We arrived in the Kaikoura region on Monday late afternoon - after starting around 10:00am. If anyone can turn a two-hour drive into a whole day affair, it's us.
State Highway one took us all the way from Picton to Kaikoura, with the last part we drove right along the coast. And guess what we saw - seals! Hundreds and hundreds of them. At one time we walked along an out cropping of rocks and were about ten feet away from the seals (the seals were below us and couldn't jump up to the rocks where we were). We also learned that the seals come out of the water/off the rocks at nighttime to sleep - there was one already cuddled in the long grass at one of the sites we stopped at. It's still so weird to us that through all the miles and miles of coastline that we drove along - not a single house, condo development, mall, hotel, nothing. It's all left as natural land. Now some of it would have a pasture here or there, but not much.
I think we learned one reason why when we went to The Point Sheep Shearing Show to see the sheep shearing. Our host and Peter explained that each sheep would only get $18 a year for their wool - and he had the Drysdale Sheep that have really long hair (long and straight, not short and curly - that is a different breed). You could understand why so many sheep stations have gone out of business.
We got to met Peter's dog, Jed, a big male sheep - Ram Man, blackie (did you know you usually only get one black sheep out of a thousand births?), and the sheep that he sheared - in 4.5 minutes. Which was slow, he said so that we could really see it.
We got to pet the sheep after it was sheared to feel the lanolin oil, touch all the equipment (those shears are HEAVY), feel the rams horns, see how the farmer packs the wool into bales, learn a whole host of facts and we we all got a sample of the sheep wool. It was really soft. Plus his sheep weren't dirty, so it was clean without any washing.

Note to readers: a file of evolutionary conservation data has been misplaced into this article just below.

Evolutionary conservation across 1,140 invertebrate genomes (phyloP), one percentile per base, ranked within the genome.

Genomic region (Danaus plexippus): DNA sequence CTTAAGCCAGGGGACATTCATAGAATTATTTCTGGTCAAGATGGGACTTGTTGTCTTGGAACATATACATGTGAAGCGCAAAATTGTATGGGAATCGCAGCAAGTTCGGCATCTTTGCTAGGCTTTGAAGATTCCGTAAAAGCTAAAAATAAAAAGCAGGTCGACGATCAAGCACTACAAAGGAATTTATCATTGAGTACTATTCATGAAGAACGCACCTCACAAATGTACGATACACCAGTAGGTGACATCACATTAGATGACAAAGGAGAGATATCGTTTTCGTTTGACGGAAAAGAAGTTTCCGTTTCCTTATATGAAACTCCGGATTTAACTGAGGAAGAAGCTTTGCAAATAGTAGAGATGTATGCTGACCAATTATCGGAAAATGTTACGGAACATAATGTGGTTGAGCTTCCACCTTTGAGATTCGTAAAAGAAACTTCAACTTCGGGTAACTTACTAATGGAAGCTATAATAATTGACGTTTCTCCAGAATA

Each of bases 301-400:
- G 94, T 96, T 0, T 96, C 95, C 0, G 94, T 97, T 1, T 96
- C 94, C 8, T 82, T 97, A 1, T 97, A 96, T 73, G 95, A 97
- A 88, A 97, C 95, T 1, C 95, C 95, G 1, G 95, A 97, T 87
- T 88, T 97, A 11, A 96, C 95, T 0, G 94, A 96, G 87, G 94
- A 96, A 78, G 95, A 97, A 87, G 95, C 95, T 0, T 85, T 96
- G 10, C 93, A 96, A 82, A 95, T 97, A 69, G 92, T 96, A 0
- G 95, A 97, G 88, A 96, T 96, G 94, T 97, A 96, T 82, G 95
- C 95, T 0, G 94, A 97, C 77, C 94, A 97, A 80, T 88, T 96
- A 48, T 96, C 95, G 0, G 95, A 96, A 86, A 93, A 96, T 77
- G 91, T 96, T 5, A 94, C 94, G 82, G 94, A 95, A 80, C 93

Our host was a good performer without being over-the-top or cheesy. His wife's family used to own the whole peninsula of land and have between 3-5,000 sheep. Now they only have 300 sheep and a small portion of the land - just enough to do the two shows a day.
The tip of the peninsula is now a department of conservation reserve to protect the seal colony that lives there. We tried to go see it - but it was a bit too windy and rainy. At some points it almost blew Chayton over. Which is why we ended up at the sheep station. We were supposed to go out on the boat to see the whales, but with the weather so bad we rebooked for Wednesday.
|First stop looking for seals|
|the first night campgrounds's trampoline (and mountains in the distance)|
|the rest of our view|
|rainy weather on the point|
|Chayton feeding Ram Man|
|before and after|
After that it was off to the point again to see seals while we waited for the Aquarium to open. It was much nicer today than yesterday and we tramped around a bit. After a quick lunch it was off to the aquarium.
The touch tank was fun - we all touched sea stars, sea aneome, sea cucumber, fish, snails and other stuff - and got to see a dancing octopus. When we were in the room he kept moving back in forth across his tank and it looked like dancing.
After that it was finally time to go whale watching!
Can I just say, we are not a sea faring family? Even with motion sickness pills and sea bands two were down, one wasn't feeling good but took care of the limp little man, another one wasn't feeling well but sucked it up to walk out on the deck with the only one that was fine. In our defense the swell was up to two meters today. Not many on the boat didn't turn green.
Needless to say Kaija had a great time and was so excited about swing the sperm whale, dusky dolphins and the albatrosses.
I was also able to see things from inside the cabin - I saw the sperm whale dive down and about ten jumping dolphins. It was so cool! But I was certainly glad to get off the boat.
One more night in Kaikoura and we're off to the West Coast.
|campervan and view|
|sunny day at the point|